Whole milk is non-homogenised – the old ‘silver top’. Contrary to what nutritional experts have been saying for years, research reveals that the dietary intake of saturated fats does not contribute to heart disease and obesity. In fact, it’s the opposite. Saturated fats, especially those found in dairy products, have been proven to be protective, even preventing these conditions from developing.3,4 Whole milk keeps the body lean by providing a sense of satiety (satisfaction), regulating appetite, stabilising blood sugar, boosting metabolism, and improving the assimilation of minerals and nutrients.2,3
Most milk is homogenised unless labelled whole or non-homogenised. The homogenisation process forces whole milk through small orifices under very high pressure to make fat globules so small they disperse evenly, preventing cream from rising to the top. This alters the colour, flavour and most likely, the nutritional status of milk. Homogenisation lengthens shelf life by 11 days or more, and makes reduced-fat milk appear less watery. Homogenised milk has been incorrectly blamed as a leading contributor to the development of heart disease, cancer and diabetes, but more research is needed to prove that it is benign.
‘Lite’, trim or skim: low-fat
These products have had the butterfat removed and are lower in calories and nutrients than whole milk. Although they are targeted at consumers concerned about health and weight loss, they are in fact linked to illness and obesity. (Skim milk used to be considered a waste product and is so effective at weight gain it’s been used to fatten pigs.)3,4,5 Butterfat removal strips away important nutrients. Adding extra calcium and vitamin D afterwards (misleadingly marketed as ‘enriched’ milk) is pointless because milk fat is required by the body to absorb both substances, along with other nutrients. Low-fat milk has a higher glycemic index rating than whole milk and causes fluctuations in blood sugar. Without butterfat, milk is blue, watery and chalky tasting, lacking the pleasant full mouthfeel and taste of whole milk, so manufacturers add processed skim milk powder and/or milk solids (protein, lactose and minerals.) Homogenisation of whatever fat remains makes the milk seem less thin.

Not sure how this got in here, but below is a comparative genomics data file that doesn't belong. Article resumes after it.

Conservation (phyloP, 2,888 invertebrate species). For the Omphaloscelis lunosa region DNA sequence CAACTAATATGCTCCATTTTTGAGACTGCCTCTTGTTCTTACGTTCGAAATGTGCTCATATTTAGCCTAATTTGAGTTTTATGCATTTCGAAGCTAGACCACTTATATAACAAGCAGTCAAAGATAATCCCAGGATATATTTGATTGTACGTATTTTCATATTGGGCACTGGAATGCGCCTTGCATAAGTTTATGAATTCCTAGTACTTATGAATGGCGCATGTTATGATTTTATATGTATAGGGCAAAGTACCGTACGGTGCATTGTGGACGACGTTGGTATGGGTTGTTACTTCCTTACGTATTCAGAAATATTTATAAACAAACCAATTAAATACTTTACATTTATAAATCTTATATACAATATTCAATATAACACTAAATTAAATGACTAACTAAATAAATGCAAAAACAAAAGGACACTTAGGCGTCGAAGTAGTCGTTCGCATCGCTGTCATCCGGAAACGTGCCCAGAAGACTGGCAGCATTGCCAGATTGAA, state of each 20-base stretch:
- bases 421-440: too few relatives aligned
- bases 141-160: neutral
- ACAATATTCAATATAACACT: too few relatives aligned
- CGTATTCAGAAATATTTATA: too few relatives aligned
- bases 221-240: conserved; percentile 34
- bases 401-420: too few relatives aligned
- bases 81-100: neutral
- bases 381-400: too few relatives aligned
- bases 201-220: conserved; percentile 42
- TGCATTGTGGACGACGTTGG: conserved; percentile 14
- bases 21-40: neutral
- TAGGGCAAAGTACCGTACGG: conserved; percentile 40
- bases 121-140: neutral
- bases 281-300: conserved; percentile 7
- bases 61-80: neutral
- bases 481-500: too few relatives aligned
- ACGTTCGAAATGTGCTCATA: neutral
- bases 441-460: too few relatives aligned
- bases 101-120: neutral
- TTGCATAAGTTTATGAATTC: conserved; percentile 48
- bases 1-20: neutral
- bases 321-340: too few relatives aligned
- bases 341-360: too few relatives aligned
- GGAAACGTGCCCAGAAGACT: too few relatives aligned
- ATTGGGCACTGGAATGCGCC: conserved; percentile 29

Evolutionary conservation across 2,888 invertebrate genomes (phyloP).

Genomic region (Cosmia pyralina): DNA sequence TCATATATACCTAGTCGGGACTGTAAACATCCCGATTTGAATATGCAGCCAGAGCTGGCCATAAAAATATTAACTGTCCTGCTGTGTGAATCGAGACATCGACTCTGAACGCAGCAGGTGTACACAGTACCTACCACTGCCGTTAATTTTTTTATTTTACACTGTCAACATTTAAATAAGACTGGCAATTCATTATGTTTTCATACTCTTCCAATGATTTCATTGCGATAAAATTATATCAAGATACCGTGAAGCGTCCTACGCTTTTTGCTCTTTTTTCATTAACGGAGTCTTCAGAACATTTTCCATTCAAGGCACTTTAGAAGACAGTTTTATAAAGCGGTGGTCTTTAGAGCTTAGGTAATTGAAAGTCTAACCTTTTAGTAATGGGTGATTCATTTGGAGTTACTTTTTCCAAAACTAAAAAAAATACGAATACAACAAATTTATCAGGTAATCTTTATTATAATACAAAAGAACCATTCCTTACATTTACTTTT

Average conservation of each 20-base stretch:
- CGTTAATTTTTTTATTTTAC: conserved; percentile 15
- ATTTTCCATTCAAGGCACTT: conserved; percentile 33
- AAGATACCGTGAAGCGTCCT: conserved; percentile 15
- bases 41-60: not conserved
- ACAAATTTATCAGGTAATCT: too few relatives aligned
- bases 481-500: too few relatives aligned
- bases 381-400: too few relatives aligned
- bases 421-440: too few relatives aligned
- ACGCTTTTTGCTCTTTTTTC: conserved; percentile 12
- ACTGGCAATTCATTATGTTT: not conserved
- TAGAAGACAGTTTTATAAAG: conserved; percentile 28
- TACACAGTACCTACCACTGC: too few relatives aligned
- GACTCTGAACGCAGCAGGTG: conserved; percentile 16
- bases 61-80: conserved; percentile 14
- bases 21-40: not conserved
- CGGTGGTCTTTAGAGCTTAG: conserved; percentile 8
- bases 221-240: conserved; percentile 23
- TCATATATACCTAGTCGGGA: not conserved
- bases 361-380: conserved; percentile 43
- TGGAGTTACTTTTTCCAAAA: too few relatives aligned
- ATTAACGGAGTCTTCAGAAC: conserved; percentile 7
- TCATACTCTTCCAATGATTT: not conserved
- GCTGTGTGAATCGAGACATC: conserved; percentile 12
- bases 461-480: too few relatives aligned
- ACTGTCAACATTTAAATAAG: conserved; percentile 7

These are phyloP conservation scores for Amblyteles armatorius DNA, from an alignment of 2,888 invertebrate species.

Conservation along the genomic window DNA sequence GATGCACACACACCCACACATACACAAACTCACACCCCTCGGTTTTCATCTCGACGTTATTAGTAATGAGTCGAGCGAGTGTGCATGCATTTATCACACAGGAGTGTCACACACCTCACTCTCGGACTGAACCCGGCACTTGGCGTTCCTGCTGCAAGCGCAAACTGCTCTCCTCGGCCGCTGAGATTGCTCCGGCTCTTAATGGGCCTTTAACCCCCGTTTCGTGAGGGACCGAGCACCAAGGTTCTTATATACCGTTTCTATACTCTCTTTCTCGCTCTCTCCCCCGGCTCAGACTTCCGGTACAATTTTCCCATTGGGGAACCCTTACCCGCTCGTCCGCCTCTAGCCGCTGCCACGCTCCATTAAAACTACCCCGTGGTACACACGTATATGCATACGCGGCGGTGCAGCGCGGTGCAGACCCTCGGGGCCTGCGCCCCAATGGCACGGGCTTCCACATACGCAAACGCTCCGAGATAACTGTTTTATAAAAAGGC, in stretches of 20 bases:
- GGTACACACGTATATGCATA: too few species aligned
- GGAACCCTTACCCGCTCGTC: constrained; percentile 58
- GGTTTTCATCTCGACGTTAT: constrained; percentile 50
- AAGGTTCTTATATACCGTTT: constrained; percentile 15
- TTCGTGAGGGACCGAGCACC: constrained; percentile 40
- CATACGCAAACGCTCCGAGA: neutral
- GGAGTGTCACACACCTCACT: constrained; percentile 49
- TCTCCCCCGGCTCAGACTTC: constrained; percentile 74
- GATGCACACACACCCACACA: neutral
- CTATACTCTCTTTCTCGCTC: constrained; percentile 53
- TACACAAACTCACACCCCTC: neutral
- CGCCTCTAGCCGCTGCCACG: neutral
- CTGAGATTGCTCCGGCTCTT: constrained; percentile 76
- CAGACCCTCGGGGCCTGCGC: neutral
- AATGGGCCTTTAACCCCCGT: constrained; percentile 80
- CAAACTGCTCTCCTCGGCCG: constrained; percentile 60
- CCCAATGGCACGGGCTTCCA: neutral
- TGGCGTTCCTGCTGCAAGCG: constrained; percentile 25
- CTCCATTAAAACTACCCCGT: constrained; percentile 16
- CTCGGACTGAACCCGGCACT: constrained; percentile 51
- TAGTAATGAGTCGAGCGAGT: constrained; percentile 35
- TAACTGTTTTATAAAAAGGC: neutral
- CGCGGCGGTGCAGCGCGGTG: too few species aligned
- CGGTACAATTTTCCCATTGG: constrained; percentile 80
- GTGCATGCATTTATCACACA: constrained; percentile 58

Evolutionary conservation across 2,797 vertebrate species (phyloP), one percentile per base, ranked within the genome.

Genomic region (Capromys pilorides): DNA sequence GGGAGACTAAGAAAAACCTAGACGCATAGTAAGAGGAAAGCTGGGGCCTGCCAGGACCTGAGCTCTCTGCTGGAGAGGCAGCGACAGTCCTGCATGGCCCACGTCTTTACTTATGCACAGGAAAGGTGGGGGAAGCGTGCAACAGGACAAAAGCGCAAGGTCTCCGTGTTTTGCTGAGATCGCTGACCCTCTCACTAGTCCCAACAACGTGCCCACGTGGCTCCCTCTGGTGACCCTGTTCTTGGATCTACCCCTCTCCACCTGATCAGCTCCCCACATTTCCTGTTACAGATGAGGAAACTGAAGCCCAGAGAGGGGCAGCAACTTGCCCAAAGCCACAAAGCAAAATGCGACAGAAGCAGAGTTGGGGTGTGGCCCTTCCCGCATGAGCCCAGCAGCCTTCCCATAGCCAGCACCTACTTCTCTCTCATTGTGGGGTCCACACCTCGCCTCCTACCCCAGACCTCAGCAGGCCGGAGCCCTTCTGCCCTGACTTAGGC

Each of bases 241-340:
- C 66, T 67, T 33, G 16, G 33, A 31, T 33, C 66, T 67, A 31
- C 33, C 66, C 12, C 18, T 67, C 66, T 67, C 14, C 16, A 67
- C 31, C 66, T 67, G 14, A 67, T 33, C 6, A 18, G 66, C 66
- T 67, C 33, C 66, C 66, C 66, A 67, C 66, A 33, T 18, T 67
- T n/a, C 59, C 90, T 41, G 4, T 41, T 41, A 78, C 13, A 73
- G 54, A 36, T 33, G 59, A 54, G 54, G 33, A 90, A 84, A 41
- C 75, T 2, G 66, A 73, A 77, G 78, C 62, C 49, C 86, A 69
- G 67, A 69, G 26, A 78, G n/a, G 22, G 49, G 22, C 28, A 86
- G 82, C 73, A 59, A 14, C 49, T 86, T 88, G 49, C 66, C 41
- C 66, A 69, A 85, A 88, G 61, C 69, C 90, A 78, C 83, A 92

A1 and A2
The A2 type of beta-casein component of milk protein is believed to be better for humans because, unlike A1 (a mutation of A2), consumption of A2 milk is not linked to heart disease, type 1 diabetes, autism, schizophrenia and some autoimmune diseases.6 A1 beta-casein may be particularly problematic to infants and those with a leaky gut (hyper gut permeability.) Some people who believe they are lactose intolerant and dairy sensitive may instead be reacting to A1 beta-casein. Heirloom breeds such as Jersey, Ayrshire, Brown Swiss, and Milking Shorthorn tend to produce milk with more A2, with some Guernsey producing 100 percent A2, while breeds like Holstein, Friesian and Kiwicross (preferred by large dairy farms for their high milk output) produce more A1. Many organic dairy farms have heirloom breeds, which produce milk with high butterfat.
In summary: It’s well worth sourcing raw, whole organic milk from a local farmer. Failing this, choose organic unhomogenised whole milk.
Kyra Xavia is a freelance writer, photographer and qualified nutritionist, naturopath, herbalist, homeopath and aromatherapist.
1. G Loss, et al., 2011, ‘The protective effect of farm milk consumption on childhood asthma and atopy’, J of Allergy and Clin Immun., 128:4
2. C Benbrook, et al. 2013., ‘Organic production enhances milk nutritional quality by shifting fatty acid composition’, PLoS ONE 8(12)
3. S Holmberg and A Thelin, 2013, ‘High dairy fat intake related to less central obesity’, Scand J Prim Health Care, 31(2)
4. R Chowdhury, et al., 2014, ‘Association of dietary, circulating, and supplement fatty acids with coronary risk’, Ann Intern Med., 160(6)
5. A Oliver and E Potter, 1930, ‘Fattening pigs for market’, Oregon State Agricultural College, http://hdl.handle.net/1957/14694
6. M Sodhi, et al. ‘Milk proteins and human health: A1/A2 milk hypothesis’, 2012, Indian J Endocrinol Metab.,16(5)
To source raw milk
Ask around or contact your closest Weston A Price Foundation chapter.
Jo Robinson, Eating on the Wild Side (2013)
W Price, Nutrition and Physical Degeneration (first published 1939)
R Schmid, The Untold Story of Milk (2009)
K Woodfood, Devil in the Milk (2009)
D Gumpert and J Salatin, The Raw Milk Revolution (2009)
W Douglass, The Raw Truth About Milk (2007)
B Macfadden, The Miracle of Milk (1923)